Published on June 26, 2024

What’s All the Buzzzz About?

St. Albert’s botanical arts city is buzzing with native bees and it is something to bee excited about! 

Bees are important for human survival; they pollinate a variety of plants and improve the overall biodiversity in the community. Ninety percent (90%) of flowering plants need pollination for reproduction. This pollination allows fruiting plants and flowering plants to flourish, which gives herbivores their food and then supports carnivores. They are also responsible for helping put food on the table. One out of every three mouthfuls of food we eat is dependent on a pollinator.

How Can You Bee a Good Neighbour?

Although native bees are seen in the community, populations are in decline due to insecticide use, agricultural intensification, honeybee importation, introduced pathogens and climate change. With bees being so important to everyone’s survival, it is important to get educated on how to help keep populations healthy and thriving.

Here are some easy tips to get you started:

  • If you have native bees in your yard, leave them be so they can pollinate, and their population numbers can increase. Come fall, the bees will have finished their lifecycle.
  • Build or purchase a solitary bee house, which serves as a bee’s permanent home for eleven months and is its nesting site. 
  • Create a pollinator garden in your yard to encourage pollination and to provide bees with a safe habitat. It will also bring color and beauty to your home! Some native flowers and plants include aster, goldenrod, feather reed grass and buffalo bean.
  • Be a little messy with your yard. Some bee species nest underground, so leaves and other light organic material make for a great habitat. 
  • In your garden beds, avoid using weed cloth or heavy mulch and reduce the use of pesticides/herbicides to help preserve the health of bee populations.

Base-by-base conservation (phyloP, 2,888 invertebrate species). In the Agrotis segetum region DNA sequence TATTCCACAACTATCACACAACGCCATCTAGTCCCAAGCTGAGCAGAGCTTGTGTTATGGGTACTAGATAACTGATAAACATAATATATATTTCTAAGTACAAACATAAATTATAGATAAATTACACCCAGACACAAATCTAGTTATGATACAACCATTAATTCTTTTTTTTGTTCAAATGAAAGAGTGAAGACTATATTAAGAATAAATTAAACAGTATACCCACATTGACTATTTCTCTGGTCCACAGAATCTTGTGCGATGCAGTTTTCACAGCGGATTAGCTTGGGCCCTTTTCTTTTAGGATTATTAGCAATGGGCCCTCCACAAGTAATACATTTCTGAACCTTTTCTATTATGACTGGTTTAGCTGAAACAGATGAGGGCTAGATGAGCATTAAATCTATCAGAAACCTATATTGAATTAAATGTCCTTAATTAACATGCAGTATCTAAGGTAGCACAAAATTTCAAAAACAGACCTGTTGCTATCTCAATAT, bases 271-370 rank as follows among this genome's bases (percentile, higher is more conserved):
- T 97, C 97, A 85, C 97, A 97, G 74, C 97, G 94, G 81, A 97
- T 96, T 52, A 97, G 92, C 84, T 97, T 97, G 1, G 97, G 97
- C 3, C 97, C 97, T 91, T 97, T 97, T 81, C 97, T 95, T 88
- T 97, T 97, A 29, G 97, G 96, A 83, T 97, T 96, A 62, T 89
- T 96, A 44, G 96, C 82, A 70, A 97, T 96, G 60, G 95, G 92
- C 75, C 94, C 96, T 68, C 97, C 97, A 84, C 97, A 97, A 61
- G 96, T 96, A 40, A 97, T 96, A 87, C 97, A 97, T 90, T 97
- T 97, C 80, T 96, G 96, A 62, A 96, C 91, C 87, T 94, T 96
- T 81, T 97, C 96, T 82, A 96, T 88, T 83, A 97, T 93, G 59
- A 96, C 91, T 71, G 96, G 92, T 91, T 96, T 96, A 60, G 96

A solitary bee house

A bee on a flower

Bee Myths

Here are some popular myths debunked and hopefully they help you live in more harmony with the bees around your yard.

All bees sting? No! 

  • Less than half of native bees can sting. Male bees cannot sting, as the stinger is modified for egg laying. Despite having a stinger, the females of many bee species cannot sting. Most native bees will not sting unless they are provoked or squished. They are more interested in pollen than you!

Adult bees live a long time? No!

  • Solitary bees live for a year, long enough to mate, make nests and produce offspring. They are only active above ground for 3-6 weeks. Worker bumble bees live only 4 weeks, with only the queen surviving to the next season.

All bees live in hives? No!

  • Many bees are solitary and live in individual nests in soil, hollow plant stems or tree trunks. Some native bees are social, such as bumble bees, and will work cooperatively to find food, raise young and defend the nest.

All bees produce honey? No!

  • Native bees do not produce honey like honeybees do.

Read more bee myths

Wild About Wildlife Information Session

In partnership with Sturgeon County, the City of St. Albert held a free virtual information session on May 28 to educate residents on native pollinators.

Dale Ford, Master organic gardener, and Abi Henneberry, a Kindergarten teacher at Lois E. Hole Elementary School, presented in the one-hour long webinar. They shared tips on how to identify native pollinators, explore ways that people can support them and how to educate others about the important role they play in the ecosystem. They also discussed opportunities to engage youth in native pollinator conservation efforts as they become future stewards of the environment.

Watch a video recording of the session below to learn even more about native pollinators!

More Information

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Last edited: June 26, 2024